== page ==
Antelope Valley Press

Knutson, covered Washington events for nearly 40 years, dies


WASHINGTON — Lawrence L. Knutson, a longtime Associated Press writer whose deep knowledge of the presidency, Congress and American history made him an institutio­n in his own right, has died. He was 87.

Knutson, who had prostate cancer and other health problems, died Saturday night in hospice care at a memory care facility in Washington, said his cousin, Katherine Knutson Garrett, who had recently been managing his affairs.

Knutson’s AP career spanned 37 years and the terms of eight presidents before his retirement in 2003.

In that time, he establishe­d himself as an expert on Washington — “a city of inspiratio­n and spite, of spring bloom and eternal ambition, a low-rise marble capital that tourists honor and critics malign,” he wrote. He seemed to carry the soul of the place with him, as soulless as that place could seem to be to some.

Born in Chicago, Lawrence Lauder Knutson was raised in Milwaukee and rural Wisconsin before he interrupte­d his university studies to enlist in the Army. He was sent to a US base outside Bordeaux, France, where he produced the base newspaper and wondered “what journalism would be like if you did it for real.”

He worked for the City News Bureau of Chicago after the Army and university, then the Chicago Tribune before the AP hired him in 1965. The next year, he was mere feet away, covering an open-housing march led by Martin Luther King Jr., when a rock hurled from hostile bystanders struck King on the head, knocking him to one knee.

“He recovered, and surrounded by aides, led about 700 people through hostile crowds numbering in the thousands,” Knutson recalled. Knutson transferre­d to Washington in 1967.

Colleagues remember Knutson as an elegant writer on the transcende­nt events of his time. He was always quick to give acquaintan­ces tours of Congress more intimate than the official tour guides put on. He also had his eccentrici­ties.

“Sitting beside Larry in the Senate Press Gallery for many years, I always admired his quick grasp of a story, his writing and his love of Congress as an institutio­n,” said former AP writer Jim Luther. “And who doesn’t take notes on a checkbook or use a paper clip to hold his glasses together?”

The story is legion of Knutson sleeping in late when in New York to cover a 1976 whistle-stop train tour by Jimmy Carter and presidenti­al running mate Walter Mondale to New Jersey and

Pennsylvan­ia. Missing the train, Knutson took a succession of cabs from city to city, racking up a substantia­l bill only to find the train gone when he got to each stop.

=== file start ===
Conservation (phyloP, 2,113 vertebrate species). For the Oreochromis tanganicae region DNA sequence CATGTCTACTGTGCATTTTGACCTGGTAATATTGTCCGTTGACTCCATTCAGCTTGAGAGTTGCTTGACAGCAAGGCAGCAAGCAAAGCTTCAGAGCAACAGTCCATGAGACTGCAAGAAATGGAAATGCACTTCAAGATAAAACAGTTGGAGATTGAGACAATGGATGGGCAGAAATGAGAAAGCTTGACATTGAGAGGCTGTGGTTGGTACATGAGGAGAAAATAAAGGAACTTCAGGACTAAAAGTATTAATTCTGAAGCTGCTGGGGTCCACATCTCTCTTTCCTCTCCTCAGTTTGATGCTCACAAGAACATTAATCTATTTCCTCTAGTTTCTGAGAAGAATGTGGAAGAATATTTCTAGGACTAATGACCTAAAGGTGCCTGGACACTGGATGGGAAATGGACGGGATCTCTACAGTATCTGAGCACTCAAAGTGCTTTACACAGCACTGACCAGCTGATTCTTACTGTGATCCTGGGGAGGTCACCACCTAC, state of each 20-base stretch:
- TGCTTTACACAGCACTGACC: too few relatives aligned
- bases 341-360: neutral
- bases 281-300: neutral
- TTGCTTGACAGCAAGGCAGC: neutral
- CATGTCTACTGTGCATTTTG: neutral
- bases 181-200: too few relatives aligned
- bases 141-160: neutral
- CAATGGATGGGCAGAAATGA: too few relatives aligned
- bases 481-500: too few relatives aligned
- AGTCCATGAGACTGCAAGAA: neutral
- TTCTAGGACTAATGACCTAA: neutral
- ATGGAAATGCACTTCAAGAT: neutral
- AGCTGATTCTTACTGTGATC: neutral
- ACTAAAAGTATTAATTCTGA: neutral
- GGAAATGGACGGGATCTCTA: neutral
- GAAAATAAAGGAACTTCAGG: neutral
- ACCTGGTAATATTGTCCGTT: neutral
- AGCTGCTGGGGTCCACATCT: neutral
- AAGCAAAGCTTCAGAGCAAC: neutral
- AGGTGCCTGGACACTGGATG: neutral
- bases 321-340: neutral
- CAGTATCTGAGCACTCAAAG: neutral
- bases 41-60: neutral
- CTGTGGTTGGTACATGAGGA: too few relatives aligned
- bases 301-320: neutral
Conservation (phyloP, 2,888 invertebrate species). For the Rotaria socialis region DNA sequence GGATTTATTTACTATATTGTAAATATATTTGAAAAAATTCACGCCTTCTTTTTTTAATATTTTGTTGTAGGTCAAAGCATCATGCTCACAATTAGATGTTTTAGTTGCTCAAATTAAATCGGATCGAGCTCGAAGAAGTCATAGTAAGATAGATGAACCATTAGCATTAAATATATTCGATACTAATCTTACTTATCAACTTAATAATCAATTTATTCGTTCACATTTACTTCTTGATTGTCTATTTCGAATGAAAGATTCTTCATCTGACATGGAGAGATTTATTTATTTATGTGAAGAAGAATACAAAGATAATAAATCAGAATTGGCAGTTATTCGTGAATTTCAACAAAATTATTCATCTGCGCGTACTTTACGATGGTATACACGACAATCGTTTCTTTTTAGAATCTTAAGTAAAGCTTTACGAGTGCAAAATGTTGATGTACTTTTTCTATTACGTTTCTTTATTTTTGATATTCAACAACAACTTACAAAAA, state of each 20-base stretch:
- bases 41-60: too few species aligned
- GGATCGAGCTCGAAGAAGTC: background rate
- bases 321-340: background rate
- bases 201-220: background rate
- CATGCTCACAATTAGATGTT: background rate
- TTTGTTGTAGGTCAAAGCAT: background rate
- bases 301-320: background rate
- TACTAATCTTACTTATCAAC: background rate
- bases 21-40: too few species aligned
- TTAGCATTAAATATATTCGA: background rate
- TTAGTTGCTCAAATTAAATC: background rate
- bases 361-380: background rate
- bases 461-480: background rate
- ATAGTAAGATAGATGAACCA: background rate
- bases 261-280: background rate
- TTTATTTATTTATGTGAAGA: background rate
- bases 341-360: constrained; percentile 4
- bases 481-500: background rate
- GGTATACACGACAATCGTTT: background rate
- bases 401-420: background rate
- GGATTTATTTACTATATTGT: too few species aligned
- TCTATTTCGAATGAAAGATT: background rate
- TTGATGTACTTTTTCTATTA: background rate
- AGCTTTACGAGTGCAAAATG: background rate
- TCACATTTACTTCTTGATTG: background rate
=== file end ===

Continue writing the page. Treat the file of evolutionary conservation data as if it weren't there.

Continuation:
In a line of work that is relentless­ly focused on the moment, Knutson was also one to look back, reaching for lessons of history that informed the present.

“Larry was indeed deeply knowledgea­ble about Congress and Washington politics,” said Sandy Johnson,

a former AP Washington bureau chief. “But what I remember most vividly is his interest in history, which translated into a column we called Washington Yesterday. His insightful and delightful writing about Washington history was an antidote to the gravity and infighting of the usual capital news -- and his columns always made me smile.”

There was his story about presidenti­al portraits: “George Washington came to the presidency under siege by artists who saw his character and their fortunes in the contours of his face. The American Revolution’s commander in chief found persistent artists more irritating than the crack of British muskets; the lengthy sittings portrait painters required were, he said, mind-numbing wastes of fleeting time.”

And this, in the age of Bill (“Slick Willie”) Clinton: “A nickname, says the proverb, is ‘the heaviest stone the devil can throw at a man.’ Some wound and leave scars. Some stick like burrs. Others fall away and are forgotten.

“American presidents have attracted and endured nicknames ever since George Washington was called the ‘Sword of the Revolution,’ Father of His Country,’ the ‘Sage of Mount Vernon’ and, interestin­gly, ‘The Old Fox.’ ”

 ?? ?? Washington Associated Press reporters Larry Knutson, (left) at the White House, Jan. 25, 1977, in Washington. Knutson and Frank Cormier interview President Jimmy Carter, (right) died Saturday at age 87.
Washington Associated Press reporters Larry Knutson, (left) at the White House, Jan. 25, 1977, in Washington. Knutson and Frank Cormier interview President Jimmy Carter, (right) died Saturday at age 87.

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